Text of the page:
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Many hospital EDs currently assess adult patients’ pain using an 11-Point Numeric Rating Scale (NRS-11). With this tool, patients are asked to choose one number, on a scale from 0 (no pain) to 10 (severe pain), corresponding with the intensity of their pain. Advantages of the NRS-11 include ease of administration and scoring, multiple response options, and no age-related difficulties in using the scale.
No prior investigations have addressed similar clinical significance of the NRS-11. We sought to determine the minimum clinically significant difference (MCSD) in physician-assigned NRS-11 score for the assessment of pain in a prospective, descriptive trial.
EM resident and attending physician (EPs) volunteers were enrolled in the study over a 3-month period. All physicians were employed at the investigating institution at the time of enrollment or had recently graduated from the hospital’s EM residency program. Residents in this program do not receive formal training on pain assessment.
The hospital is a tertiary-care center with an annual ED census of 52,000 patient visits. Hospital Institutional Review Board approval was obtained for the study.
Ten written vignettes were ordered using a table of random numbers. Each described a patient presenting to an ED with acute pain, traumatic or nontraumatic in nature. Vignettes were one paragraph in length, and described the patient’s illness or injury, appearance, and brief examination. These vignettes have been used previously by Todd et al. in a study of physician-assigned changes on the VAS.
Written informed consent was obtained and subjects were instructed to read the first vignette. EPs were asked to rate their perception of the patient’s pain intensity using the NRS-11. For each additional vignette, subjects repeated this process and compared the pain intensity of each patient with the pain of the patient in the previous vignette using one of the following descriptors: “a lot more pain,” “a little more pain,” “about the same pain,” “a little less pain,” or “a lot less pain.” Participants were prevented from referring back to their previous scores as well as the prior written vignettes. This process continued for each of the 10 vignettes, resulting in nine comparisons made by each subject. Subjects were informed of the study objective on completion of the study protocol and were encouraged not to discuss the objective with colleagues until completion of the study.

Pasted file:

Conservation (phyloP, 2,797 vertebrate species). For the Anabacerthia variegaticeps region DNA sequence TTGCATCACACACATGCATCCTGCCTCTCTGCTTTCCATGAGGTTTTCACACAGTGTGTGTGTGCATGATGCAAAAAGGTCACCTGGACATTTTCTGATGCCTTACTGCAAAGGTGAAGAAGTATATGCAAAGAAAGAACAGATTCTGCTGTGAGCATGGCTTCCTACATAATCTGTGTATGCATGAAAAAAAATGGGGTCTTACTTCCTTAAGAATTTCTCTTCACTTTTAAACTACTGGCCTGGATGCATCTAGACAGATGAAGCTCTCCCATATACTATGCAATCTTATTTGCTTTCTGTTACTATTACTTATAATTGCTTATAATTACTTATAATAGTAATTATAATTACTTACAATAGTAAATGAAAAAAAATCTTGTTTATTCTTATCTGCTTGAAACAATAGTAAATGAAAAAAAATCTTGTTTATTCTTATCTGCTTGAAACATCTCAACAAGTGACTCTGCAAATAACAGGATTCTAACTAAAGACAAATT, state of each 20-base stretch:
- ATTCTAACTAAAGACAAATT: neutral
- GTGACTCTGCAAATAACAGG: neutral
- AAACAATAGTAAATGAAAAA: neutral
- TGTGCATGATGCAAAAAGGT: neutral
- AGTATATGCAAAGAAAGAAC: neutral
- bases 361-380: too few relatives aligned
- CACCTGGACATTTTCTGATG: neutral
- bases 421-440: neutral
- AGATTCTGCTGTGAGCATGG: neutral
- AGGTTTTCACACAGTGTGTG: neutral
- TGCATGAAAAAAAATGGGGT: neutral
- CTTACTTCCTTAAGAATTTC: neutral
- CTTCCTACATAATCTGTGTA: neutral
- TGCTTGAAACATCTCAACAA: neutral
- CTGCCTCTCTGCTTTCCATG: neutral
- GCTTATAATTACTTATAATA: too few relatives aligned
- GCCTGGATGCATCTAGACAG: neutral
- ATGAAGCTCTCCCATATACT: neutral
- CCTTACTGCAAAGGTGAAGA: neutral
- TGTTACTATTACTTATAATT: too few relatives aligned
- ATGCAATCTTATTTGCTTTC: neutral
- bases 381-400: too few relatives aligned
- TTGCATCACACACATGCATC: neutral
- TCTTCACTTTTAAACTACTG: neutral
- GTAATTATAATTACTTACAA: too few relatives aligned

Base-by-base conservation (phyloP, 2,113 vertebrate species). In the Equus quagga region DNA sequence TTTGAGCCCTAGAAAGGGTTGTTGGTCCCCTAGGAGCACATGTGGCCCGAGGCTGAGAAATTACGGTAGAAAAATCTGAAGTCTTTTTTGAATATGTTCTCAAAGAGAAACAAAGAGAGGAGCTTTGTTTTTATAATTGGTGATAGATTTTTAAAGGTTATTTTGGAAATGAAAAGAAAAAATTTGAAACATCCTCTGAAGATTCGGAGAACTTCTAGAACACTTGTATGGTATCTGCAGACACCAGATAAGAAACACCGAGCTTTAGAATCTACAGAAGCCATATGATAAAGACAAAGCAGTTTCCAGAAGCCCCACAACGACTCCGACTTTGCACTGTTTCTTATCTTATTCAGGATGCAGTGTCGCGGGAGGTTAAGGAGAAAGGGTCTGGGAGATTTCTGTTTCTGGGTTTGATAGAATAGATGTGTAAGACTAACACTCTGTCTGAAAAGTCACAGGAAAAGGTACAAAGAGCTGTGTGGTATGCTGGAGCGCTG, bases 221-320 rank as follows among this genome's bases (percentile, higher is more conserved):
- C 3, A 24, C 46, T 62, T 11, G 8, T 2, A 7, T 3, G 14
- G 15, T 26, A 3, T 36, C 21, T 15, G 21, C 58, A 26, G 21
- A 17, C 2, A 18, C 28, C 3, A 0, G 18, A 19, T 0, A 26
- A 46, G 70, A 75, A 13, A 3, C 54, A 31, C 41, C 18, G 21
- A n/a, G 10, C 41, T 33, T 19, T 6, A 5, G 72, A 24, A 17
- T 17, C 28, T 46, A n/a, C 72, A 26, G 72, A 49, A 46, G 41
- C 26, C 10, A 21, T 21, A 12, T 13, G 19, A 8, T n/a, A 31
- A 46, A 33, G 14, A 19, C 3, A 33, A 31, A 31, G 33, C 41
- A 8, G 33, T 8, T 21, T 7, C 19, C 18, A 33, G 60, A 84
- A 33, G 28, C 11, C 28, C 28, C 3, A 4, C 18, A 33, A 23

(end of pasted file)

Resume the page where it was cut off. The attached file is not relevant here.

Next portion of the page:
The difference between pain scores and comparison scale descriptor were recorded for each pair of vignettes. We defined the MCSD as the difference in mean pain scores for the pairs rated either “a little more pain” or “a little less pain.” Demographic data on characteristics of the study participants was collected (Table 1). Data was entered into a Microsoft 97 Excel spreadsheet program (Microsoft Corp., Redmond, WA) and was analyzed using NCSS 97 statistical software (NCSS, Kaysville, UT). Analysis used descriptive statistics, including standard deviations (SD) and 95% confidence intervals (CIs).
TABLE 1Demographic Characteristics of Study Participants
Thirty-six EPs performed 324 comparisons. Of these, 176 were rated as “a little less” or “a little more” painful. These 176 comparisons were used to determine the MCSD in pain scores. Table 2 displays the mean ± SD and 95% CIs for each category on the comparison scale.
TABLE 2Mean Differences in Pain Scores by Category With 95% Confidence Intervals (95% CI)
For the 176 comparisons of interest, the mean difference in NRS-11 scores was 1.45, SD ± 0.84 (95% CI, 1.30–1.60). For each vignette, median pain score, interquartile range, and high and low scores are depicted as box plots (Fig 1).
There are several limitations to our study. The investigation was conducted at one institution where the majority of the participants were male, white, and well educated. Subjects rated the pain of vignette patients as moderate to severe. All patients described had acute illnesses or injury as their pain source. As a result, findings described might not be generalized to other physician populations or to patients with mild or chronic pain states.
Additionally, when compared with patients’ self-reporting their pain experience, it has been shown that healthcare providers often describe a patient’s pain intensity as less severe.
It can be argued that comparisons between scenarios lend themselves to value judgments and suppositions about the conditions illustrated, potentially introducing bias.
Our study provides a first estimation of the MCSD in acute pain scores as measured by the NRS-11. With this knowledge, investigators planning studies can more accurately perform power calculations to detect clinically important differences in pain states. Additional research is needed to determine the MCSD in NRS-11 scores self-assigned by ED patients experiencing painful conditions.
Acute pain management, analgesia, and anxiolysis in the adult patient.
in: Tintinalli J.E Kelen G.D Stapczynski J.S Emergency Medicine A Comprehensive Study Guide. 5th ed. McGraw-Hill,
New York2000: 251-280